How much have you talked about this with her? Why does she seem to think that declaring bankruptcy absolves her of the debt accrued in your name? Don't let her off the hook yourself. If you aren't able to have the debt wiped away somehow, it is worth her explaining to her bankruptcy lawyer and judge that she wants to pay off the $35k in your name, so that that can be incorporated into the plan. The best-case scenario might be for her wages to be garnished to do so, but IANAL or financial professional and don't know if this is possible. Good luck.
posted by ecsh at 5:03 PM on February 10, 2009

Sidhedevil said:

Remember that if you did file charges or a lawsuit against your mom, the creditors would get nothing. If they move the debts over to her slate, they might get some piece of her post-bankruptcy pie. So you're in a position of strength--they don't need to know that you have no intention of hauling your mom into court, and your lawyer is going to do a better job than you are of bluffing them on that.

Which makes it clear that SHD is not a lawyer.

This is a complicated situation which needs the advice of a lawyer. I am not sure what the OP means by "my mom took out credit cards in my name", but even if her name was forged, it was done with her knowledge and with her consent.

But, in most states, any such account opened before the OP was 18 would not be legal, since she did not have the capacity to enter into a contract. But, in some states, her continued complicity could be deemed to be an acceptance of what was originally a voidable transaction.

The OP badly needs legal advice, from a lawyer in her state.
posted by megatherium at 5:18 PM on February 10, 2009

Strictly speaking my answer doesn't tell you much, though.

I don't know how it works over there, but technically speaking, she has committed an act of fraud. She has effectively stolen your identity in order to secure credit. She has then used this credit to make purchases. While you may have consented to this (even though it could be argued that you weren't really able to make this consent, owing to your age), it doesn't matter. I just can't see how this is legal in any way shape or form. She has destroyed your credit rating because her own credit rating was, more or less, destroyed.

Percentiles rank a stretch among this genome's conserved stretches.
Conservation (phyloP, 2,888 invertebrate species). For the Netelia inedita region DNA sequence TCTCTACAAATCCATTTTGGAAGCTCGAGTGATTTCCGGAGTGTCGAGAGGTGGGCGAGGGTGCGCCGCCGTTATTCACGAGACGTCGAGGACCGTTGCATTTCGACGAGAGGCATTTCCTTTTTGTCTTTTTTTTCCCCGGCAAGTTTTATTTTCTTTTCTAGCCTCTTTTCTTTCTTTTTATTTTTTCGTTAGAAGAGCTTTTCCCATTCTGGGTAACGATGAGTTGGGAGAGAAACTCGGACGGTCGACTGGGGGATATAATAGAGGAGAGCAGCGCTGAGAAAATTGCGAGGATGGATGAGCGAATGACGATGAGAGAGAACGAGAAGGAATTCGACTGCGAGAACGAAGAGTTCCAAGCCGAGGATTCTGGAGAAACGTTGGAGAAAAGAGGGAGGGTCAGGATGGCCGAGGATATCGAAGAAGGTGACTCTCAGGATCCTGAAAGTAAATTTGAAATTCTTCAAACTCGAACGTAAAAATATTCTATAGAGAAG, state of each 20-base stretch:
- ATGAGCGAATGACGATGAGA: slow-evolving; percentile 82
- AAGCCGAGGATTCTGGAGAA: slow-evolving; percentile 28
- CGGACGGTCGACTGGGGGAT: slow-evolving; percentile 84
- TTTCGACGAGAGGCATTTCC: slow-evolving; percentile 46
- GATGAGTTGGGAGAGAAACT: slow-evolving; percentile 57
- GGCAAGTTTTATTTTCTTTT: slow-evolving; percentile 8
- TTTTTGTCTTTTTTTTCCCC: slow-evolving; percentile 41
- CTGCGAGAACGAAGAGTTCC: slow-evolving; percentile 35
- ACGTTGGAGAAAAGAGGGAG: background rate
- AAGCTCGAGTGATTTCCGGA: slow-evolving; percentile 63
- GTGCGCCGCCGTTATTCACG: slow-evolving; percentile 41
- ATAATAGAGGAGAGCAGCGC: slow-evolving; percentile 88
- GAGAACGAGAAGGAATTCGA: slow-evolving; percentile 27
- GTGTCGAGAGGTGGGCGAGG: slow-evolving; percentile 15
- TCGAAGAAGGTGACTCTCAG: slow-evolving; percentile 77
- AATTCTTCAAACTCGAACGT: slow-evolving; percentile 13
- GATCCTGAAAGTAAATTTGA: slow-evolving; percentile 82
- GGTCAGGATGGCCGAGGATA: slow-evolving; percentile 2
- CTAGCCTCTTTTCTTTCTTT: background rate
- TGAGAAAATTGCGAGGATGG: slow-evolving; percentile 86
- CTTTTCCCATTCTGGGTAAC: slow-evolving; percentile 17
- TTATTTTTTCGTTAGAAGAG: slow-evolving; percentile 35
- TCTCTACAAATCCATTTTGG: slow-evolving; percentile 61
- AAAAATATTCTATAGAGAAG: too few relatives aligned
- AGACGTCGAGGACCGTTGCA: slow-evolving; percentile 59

I appreciate that you wanted to help your mother and there appear to be a great deal of other mitigating factors. Not everybody is great with managing money, and when there's suddenly 50% less of that money, it's easy for things to get out of control (though it appears they already were).

You need to speak to three people here:

1) Your mother. What the fuck, mom?

2) The bank. Look at this shit, bank.

3) A lawyer. Please hope me, lawyer.

Good luck.
posted by turgid dahlia at 5:37 PM on February 10, 2009 [4 favorites]

You definitely, definitely want to see a lawyer about this, not just a financial advisor, and make sure it's before your mom files bankruptcy. It seems possible that if you were under 18 when the accounts were opened, something could be done to take your name off them. However, if your name is still on the accounts when she files, you're pretty much stuck.

And yes, Chapter 13 is almost certainly still an option for you; under Chapter 13, you still have to pay back a portion of the debt, but if you have to choose between $35,000 and some amount less than $35,000...well, I know what I'd pick.
posted by tomatofruit at 5:43 PM on February 10, 2009

Possibly of interest:

"Last year [2001], the Federal Trade Commission says, 6 percent of the 86,168 people who reported identity theft to the agency said a family member was responsible." (see also TransUnion and Equifax, though)
posted by ecsh at 5:49 PM on February 10, 2009

Yes, I am not a lawyer.

I do know someone who had a similar situation, though, and he was able to get this resolved without filing either charges or a lawsuit against his family members.